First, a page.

By Daniela Clapp
Why would a merciful God so loving and kind leave my precious child mentally behind?
I count the chromosomes and in confusion look up at Heaven. “God, you made a mistake, there are forty seven.” With bitter, endless tears I pray, “Please God, take the extra chromosome away.”
My baby is broken, my pain is deep, my burden too heavy to bear. “God, do you even care?”
My Joy, my Happiness, my Dreams, all seem lost and gone, and my heart is too wounded to find the strength to go on.
Friends and Family come to see this brand new child, but my ocean of tears and my hurting soul abide.
The countless doctor visits begin, and again I ask God, “What did I do wrong to deserve such misery, where did I sin?”
On the operating table so helpless and small, my brand new baby needs open-heart surgery, but that is not all.
The journey continues through deep valleys and places unknown, with no way out, no exit in sight, and again I shook my fist at God and cried.
The tears are falling and falling all year long, but suddenly in the distance I hear a sweet song. Yes, a sweet song; yes my little dear child, it’s true, a bird was singing a beautiful song about you. It was the nightingale that woke me last night when all was still; it sang in the golden moonlight, from out the woodland hill. I opened my window so gently; I looked on the dreaming dew, and oh! The bird, my sweet angel, was singing, singing of you.
God smiled at me from Heaven above and whispered, “No need to despair, have faith and believe in the Power of Love.”
Dear God, now I can see your mighty hand’s work in all around me: the stream, the forest, the flowers, my brand new child, the stars above the blue. Oh Heaven itself, my sweet angel, is praying, praying for you.
God said, “This child is a gift, please trust in me, this child will love you like no one else can, for she loves unconditionally. I made no mistake, you see, everything is exactly the way it was meant to be!”
God brought my Miracle in disguise, you see.
Just look to God in Heaven above and start believing in the Power of Love!
© 2011 by Daniela Clapp, Founder of Music Transforms You, LLC, www.danielaclapp.com
The Genocide of BabiesWith
Conservationists for Down syndrome – Saving the endangered Kiwis
Newsletter – December 2011
By Mike Sullivan
“People with Down syndrome may soon disappear from the face of the earth.” This was the introduction by Mike McRoberts to the 60 Minutes documentary “Down but not out” that aired in June this year. 60 Minutes revealed the Ministry of Health’s new antenatal screening programme would reduce the population of people with Down syndrome through disability selective abortion. The screening programme was introduced earlier this year without public consultation and the Ministry “did not bother” asking the opinion of anyone who has Down syndrome, about the programme.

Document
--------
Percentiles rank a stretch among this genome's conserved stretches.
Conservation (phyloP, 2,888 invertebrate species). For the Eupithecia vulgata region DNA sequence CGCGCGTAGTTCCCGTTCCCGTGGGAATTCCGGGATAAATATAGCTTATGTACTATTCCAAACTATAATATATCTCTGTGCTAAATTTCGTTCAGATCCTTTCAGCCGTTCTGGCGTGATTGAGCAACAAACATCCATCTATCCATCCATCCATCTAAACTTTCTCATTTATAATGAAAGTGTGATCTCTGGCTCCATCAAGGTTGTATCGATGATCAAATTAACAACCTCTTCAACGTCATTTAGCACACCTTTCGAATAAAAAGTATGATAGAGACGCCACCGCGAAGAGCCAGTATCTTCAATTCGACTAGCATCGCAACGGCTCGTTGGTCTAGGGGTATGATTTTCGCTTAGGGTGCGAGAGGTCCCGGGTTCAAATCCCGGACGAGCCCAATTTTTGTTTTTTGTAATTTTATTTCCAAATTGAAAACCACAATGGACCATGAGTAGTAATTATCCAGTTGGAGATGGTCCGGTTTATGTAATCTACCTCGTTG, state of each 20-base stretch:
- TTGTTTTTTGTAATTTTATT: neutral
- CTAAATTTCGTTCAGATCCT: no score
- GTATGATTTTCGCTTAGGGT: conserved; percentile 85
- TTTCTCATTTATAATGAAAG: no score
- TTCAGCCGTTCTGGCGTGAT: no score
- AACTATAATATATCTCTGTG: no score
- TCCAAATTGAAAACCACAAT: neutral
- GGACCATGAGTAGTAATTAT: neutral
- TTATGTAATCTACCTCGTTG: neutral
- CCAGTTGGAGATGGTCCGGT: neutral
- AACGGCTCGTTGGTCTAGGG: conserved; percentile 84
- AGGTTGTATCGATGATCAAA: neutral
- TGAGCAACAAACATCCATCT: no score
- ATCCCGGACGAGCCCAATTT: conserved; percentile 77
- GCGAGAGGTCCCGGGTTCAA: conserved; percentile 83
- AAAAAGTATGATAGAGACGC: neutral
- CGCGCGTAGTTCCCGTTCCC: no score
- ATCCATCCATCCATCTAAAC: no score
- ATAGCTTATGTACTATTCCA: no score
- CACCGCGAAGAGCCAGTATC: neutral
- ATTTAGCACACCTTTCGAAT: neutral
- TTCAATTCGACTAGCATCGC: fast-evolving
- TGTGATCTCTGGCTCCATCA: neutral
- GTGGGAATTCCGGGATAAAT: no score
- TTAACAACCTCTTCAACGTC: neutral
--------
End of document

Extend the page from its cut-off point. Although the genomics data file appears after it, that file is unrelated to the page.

Savingdowns spokesman, Mike Sullivan, featured in the 60 Minutes documentary. He said people with Down syndrome and other disabilities are human beings who live full and rewarding lives. “They must be treated on an equal basis with other members of our society, without any form of discrimination.”
Savingdowns is a group of 36 parents and siblings of people with Down syndrome. It was established this year in response to the new screening programme.
Complaint laid with the International Criminal Court
Savingdowns and Right to Life NZ lodged a complaint with the International Criminal Court (ICC) against the Government’s screening programme in June 2011. The basis of the complaint is that the programme specifically targets and persecutes unborn children with Down syndrome and other rare genetic conditions, through the prevention of their births. This is in effect, an act of genocide and a crime against humanity, under Articles 6 and 7 of the Rome Statute. The Rome Statute forms the basis of operation of the ICC. The Court has confirmed that the complaint is being considered. New Zealand is party to the Rome Statute and is bound to comply with any ruling from the ICC.
The emphasis of the ICC complaint is on consequences and intent, with genetic screening and selective abortion being the means. The intent is to identify unborn children with Down syndrome, Spina Bifida and other conditions, so that births to the group can be prevented. Item 14 of the Memorandum to the Cabinet of the New Zealand government, dated 23 October 2007, detailed the purposes of the screening programme to include (emphasis added):
The purpose of screening is to provide women with information about their pregnancy to enable them to make informed choices. This information may help women to….(Second bullet) decide whether to continue with or terminate the pregnancy.
The consequence of the screening programme is that a substantial part of the group is being systematically destroyed.
Item 28 of the Memorandum to Cabinet states (emphasis added):
“There is the potential for activities associated with improving the quality of antenatal screening for Down syndrome to have a negative impact on people with disabilities, including:”…. (Fourth bullet) ”decrease in the number of babies born with Down syndrome. International experience suggests that as a result of screening and diagnostic tests, up to 90 percent of women who receive an antenatal diagnosis of Down syndrome will choose to terminate their pregnancies.”
In effect, the screening programme facilitates genocidal acts against the group, with abortion being the means of perpetrating those acts. The intent and consequences are the same as those that occurred during the Nazi genocide where the disabled where the first group targeted for sterilisation and “euthanasia” (read killing) under the Racial Hygiene programme. Members of the Third Reich were found guilty of charges of crimes against humanity at Nürnberg for these very actions against children with Down syndrome and Spina Bifida. Now, in New Zealand, the government is promoting, facilitating, financing and tolerating measures intended to prevent births of the same group of people. Therefore, our government is implicated in the making of a biological genocide towards that group of people. As was the case in Germany, the New Zealand screening programme is carried out under the guise of being legal under domestic law.